GDPR and Business

Discussion in 'Askaboutbusiness' started by Nemama, 15 May 2018.

  1. Nemama

    Nemama Frequent Poster

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    Hi,

    As most likely you all already know, starting on 25 May 2018, the EU General Data Protection Regulation (GDPR) will become effective across all European Union member states. This is the biggest reform in data protection legislation since the Data Protection Act approved back 1995.

    What changes must be performed at business's website in order to meet the new GDPR Requirements?

    Thanks
     
  2. LDFerguson

    LDFerguson Frequent Poster

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  3. Purple

    Purple Frequent Poster

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    This is also a good resource.
     
  4. SBarrett

    SBarrett Frequent Poster

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    If you have contact me forms on your site, the consumer has to consent to their data being transmitted to you. You also have to update your Privacy Policy. My web guy did all of my stuff for my site. Wouldn't have had a clue about half of it and would have spent hours trying to figure it all out. Well worth the money spent.


    Steven
    www.bluewaterfp.ie
     
  5. Purple

    Purple Frequent Poster

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    If you have CCTV you have to have a policy on what you do with the recordings.
     
  6. Jim2007

    Jim2007 Frequent Poster

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  7. Purple

    Purple Frequent Poster

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    Can anyone recommend a training course on GDPR?
     
  8. Nemama

    Nemama Frequent Poster

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    I've been told Local Enterprise Office is going to start offering GDPR courses... I would suggest to you to keep an eye on their incoming training courses.
     
  9. Purple

    Purple Frequent Poster

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    Good old Local Enterprise Boards, offering courses after the fact.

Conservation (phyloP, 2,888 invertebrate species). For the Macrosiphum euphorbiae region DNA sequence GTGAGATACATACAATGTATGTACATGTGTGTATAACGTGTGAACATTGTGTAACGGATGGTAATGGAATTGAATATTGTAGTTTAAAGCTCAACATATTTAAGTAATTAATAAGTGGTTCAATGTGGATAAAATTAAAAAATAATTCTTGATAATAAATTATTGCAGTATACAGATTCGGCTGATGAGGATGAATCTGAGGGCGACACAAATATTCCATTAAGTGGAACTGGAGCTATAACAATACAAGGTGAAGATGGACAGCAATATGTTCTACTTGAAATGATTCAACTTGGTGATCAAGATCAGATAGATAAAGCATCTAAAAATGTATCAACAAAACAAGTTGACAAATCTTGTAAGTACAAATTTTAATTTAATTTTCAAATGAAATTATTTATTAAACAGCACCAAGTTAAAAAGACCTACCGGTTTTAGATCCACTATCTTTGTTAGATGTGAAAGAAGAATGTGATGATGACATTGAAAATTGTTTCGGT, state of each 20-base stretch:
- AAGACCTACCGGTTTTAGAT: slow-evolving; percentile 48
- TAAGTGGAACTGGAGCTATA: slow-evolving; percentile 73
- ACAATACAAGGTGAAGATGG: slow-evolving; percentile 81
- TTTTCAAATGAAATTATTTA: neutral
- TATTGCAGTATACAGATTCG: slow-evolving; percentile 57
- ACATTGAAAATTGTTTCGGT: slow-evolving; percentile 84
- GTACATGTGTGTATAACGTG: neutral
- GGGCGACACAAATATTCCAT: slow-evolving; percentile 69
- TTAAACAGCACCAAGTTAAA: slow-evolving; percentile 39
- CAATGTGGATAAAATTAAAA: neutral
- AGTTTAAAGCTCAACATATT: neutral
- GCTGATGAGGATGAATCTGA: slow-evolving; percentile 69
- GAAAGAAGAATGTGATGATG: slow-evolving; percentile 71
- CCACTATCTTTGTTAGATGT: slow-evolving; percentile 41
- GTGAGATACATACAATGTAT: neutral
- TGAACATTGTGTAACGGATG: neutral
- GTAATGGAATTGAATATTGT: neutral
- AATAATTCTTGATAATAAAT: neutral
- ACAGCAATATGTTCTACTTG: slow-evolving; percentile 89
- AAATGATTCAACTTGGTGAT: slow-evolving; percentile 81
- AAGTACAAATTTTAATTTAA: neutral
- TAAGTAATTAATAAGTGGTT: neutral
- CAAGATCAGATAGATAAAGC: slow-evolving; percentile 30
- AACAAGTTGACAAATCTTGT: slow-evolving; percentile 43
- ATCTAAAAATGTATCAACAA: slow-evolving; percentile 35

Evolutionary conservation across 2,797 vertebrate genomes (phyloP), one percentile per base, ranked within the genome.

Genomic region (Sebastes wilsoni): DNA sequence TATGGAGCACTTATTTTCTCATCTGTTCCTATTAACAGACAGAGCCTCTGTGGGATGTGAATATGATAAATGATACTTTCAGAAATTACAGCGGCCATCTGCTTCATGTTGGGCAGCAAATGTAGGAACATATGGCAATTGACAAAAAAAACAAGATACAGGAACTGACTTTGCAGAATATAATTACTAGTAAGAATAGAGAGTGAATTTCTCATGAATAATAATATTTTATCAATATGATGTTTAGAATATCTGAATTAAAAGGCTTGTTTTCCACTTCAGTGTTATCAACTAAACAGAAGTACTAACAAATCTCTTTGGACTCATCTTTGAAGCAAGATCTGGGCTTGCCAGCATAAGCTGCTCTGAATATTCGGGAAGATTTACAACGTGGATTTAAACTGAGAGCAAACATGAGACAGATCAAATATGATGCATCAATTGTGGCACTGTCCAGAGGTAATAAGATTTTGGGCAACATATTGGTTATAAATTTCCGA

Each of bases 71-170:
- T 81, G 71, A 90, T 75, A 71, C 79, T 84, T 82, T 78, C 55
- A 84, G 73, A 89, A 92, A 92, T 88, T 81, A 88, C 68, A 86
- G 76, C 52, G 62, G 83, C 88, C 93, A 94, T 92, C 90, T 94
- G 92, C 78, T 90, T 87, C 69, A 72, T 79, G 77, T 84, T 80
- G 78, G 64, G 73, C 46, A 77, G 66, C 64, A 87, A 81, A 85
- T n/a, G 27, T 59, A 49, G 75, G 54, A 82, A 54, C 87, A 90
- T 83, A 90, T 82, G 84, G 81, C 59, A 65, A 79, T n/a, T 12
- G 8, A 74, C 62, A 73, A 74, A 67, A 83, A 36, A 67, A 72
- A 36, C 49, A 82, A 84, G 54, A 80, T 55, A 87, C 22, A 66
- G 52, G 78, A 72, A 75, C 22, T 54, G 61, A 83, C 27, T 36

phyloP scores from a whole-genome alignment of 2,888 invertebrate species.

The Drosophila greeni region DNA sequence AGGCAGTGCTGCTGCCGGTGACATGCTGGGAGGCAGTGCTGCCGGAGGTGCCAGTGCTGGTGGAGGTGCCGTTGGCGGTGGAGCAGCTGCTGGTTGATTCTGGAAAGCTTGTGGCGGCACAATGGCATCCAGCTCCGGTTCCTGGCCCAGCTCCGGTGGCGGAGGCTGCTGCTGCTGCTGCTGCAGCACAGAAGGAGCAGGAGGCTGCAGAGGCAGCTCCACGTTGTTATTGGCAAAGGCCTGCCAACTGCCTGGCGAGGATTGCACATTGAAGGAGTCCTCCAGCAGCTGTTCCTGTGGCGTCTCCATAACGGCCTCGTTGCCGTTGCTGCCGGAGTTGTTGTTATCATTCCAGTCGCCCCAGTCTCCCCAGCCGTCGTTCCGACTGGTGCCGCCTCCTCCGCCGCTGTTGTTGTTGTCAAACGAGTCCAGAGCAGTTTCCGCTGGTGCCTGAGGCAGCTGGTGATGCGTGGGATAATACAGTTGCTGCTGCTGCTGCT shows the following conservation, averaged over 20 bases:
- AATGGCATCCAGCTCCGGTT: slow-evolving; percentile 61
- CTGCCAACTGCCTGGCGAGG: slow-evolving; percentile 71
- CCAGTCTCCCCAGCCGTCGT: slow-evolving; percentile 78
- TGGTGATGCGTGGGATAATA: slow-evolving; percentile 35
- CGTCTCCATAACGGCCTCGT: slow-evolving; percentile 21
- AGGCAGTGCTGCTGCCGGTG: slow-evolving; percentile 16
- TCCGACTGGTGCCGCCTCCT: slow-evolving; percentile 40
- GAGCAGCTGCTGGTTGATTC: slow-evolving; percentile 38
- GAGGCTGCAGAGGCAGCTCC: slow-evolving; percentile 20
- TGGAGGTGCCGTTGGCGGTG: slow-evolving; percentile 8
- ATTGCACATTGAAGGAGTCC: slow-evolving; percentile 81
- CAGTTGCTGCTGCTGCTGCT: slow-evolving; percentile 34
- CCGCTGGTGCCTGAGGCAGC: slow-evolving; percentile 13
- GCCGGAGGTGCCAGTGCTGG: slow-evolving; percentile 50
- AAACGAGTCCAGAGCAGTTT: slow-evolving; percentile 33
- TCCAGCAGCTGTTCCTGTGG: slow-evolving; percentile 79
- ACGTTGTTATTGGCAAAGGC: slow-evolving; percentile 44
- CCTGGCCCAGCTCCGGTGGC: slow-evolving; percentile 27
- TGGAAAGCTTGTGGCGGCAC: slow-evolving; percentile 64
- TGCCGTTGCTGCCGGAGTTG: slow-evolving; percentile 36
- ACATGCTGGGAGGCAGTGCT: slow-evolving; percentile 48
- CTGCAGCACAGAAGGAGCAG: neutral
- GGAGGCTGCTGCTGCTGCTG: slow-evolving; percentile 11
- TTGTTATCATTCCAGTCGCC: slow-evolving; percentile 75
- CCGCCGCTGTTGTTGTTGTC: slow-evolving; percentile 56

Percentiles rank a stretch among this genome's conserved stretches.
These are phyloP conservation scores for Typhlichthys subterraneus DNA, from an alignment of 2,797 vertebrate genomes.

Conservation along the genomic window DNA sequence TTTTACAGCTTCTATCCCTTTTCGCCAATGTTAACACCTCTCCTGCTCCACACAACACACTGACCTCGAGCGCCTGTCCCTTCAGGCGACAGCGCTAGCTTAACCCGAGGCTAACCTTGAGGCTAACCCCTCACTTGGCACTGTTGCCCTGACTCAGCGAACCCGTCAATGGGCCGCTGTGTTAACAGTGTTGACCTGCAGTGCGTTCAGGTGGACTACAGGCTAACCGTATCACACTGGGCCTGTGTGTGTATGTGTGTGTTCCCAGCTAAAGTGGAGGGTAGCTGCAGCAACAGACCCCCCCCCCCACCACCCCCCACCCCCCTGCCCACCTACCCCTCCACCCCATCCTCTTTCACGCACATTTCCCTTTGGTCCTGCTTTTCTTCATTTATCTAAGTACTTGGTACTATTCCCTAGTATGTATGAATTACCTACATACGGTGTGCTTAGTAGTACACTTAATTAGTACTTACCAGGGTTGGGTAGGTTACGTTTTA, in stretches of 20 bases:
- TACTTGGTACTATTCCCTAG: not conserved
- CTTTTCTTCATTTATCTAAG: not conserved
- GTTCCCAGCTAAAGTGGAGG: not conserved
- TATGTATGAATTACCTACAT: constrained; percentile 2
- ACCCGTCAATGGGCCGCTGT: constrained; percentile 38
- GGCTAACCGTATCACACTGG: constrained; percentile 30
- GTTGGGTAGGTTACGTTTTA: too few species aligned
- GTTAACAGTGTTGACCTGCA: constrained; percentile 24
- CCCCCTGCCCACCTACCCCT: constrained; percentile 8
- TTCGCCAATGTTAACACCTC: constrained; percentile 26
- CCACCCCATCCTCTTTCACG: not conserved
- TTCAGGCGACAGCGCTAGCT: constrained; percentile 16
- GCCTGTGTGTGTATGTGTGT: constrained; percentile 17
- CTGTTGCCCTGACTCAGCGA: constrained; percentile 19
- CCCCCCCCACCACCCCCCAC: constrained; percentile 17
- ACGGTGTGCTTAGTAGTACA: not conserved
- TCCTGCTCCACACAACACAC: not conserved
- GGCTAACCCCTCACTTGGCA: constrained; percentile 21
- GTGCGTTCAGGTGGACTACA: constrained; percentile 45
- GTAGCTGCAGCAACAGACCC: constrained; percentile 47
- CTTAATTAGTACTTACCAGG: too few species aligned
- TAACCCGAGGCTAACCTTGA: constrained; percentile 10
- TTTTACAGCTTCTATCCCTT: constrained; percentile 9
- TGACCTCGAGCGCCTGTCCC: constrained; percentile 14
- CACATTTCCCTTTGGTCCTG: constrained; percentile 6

10. T McGibney

    T McGibney Frequent Poster

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    I don't understand your point? GDPR was introduced only a week ago. Even those who have prepared comprehensively ahead of its introduction will have continuing and ongoing responsibilities.
     
  11. Purple

    Purple Frequent Poster

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    Yea, but you need to have your ducks in a row now, not in a few months when they start running courses.
     
  12. T McGibney

    T McGibney Frequent Poster

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    No, you need to have your ducks in a row now and maintain them that way forever.

    I attended a GDPR course last month and the guy giving it said that he anticipates that the vast majority of GDPR compliance work will be after 25 May.
     
  13. Leo

    Leo Moderator

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    GDPR was enacted in May 2016 with a 2 year transition period allowed, May 25th was the implementation deadline.
     
    Nemama likes this.
  14. T McGibney

    T McGibney Frequent Poster

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    And???
     
  15. Leo

    Leo Moderator

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    Just adding to the point that going about introducing training now is closing the stable door after the horse has bolted stuff, and correcting the point from the first post and what seems to be a common misconception that this should be anything new to anyone in a data controller / processor role.
     
  16. T McGibney

    T McGibney Frequent Poster

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    It's anything but. Responsibility for workplace health and safety compliance didn't suddenly end with the coming into force of the Safety, Health and Welfare at Work Act.
     
  17. Leo

    Leo Moderator

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    Last edited: 30 May 2018
    It's fine for anyone new into these roles, ongoing training will always be required. But I don't think they could ever be accused of being ahead of the game introducing training more than two years after adoption.

    Not sure I get that point, who's suggesting anyone's responsibility here is ending?
     
    Last edited: 30 May 2018
  18. T McGibney

    T McGibney Frequent Poster

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    But nobody til now has mentioned anything about being ahead of the game. We were discussing something else entirely.

     
  19. Leo

    Leo Moderator

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    No, I was responding to the point raised about them introducing training after the May 2018 date. Purple added the point about them doing so after the fact, I was just pointing out GDPR was adopted two years earlier in 2016, so just further emphasising that point.


    I still don't get where that's referring to anyone's responsibility ending.
     
  20. T McGibney

    T McGibney Frequent Poster

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    Look at the definition of "after the fact" - 'occurring, done, or made after something has happened.'

    It's a nonsense to suggest that GDPR 'has happened' as it involves continuing responsibilities.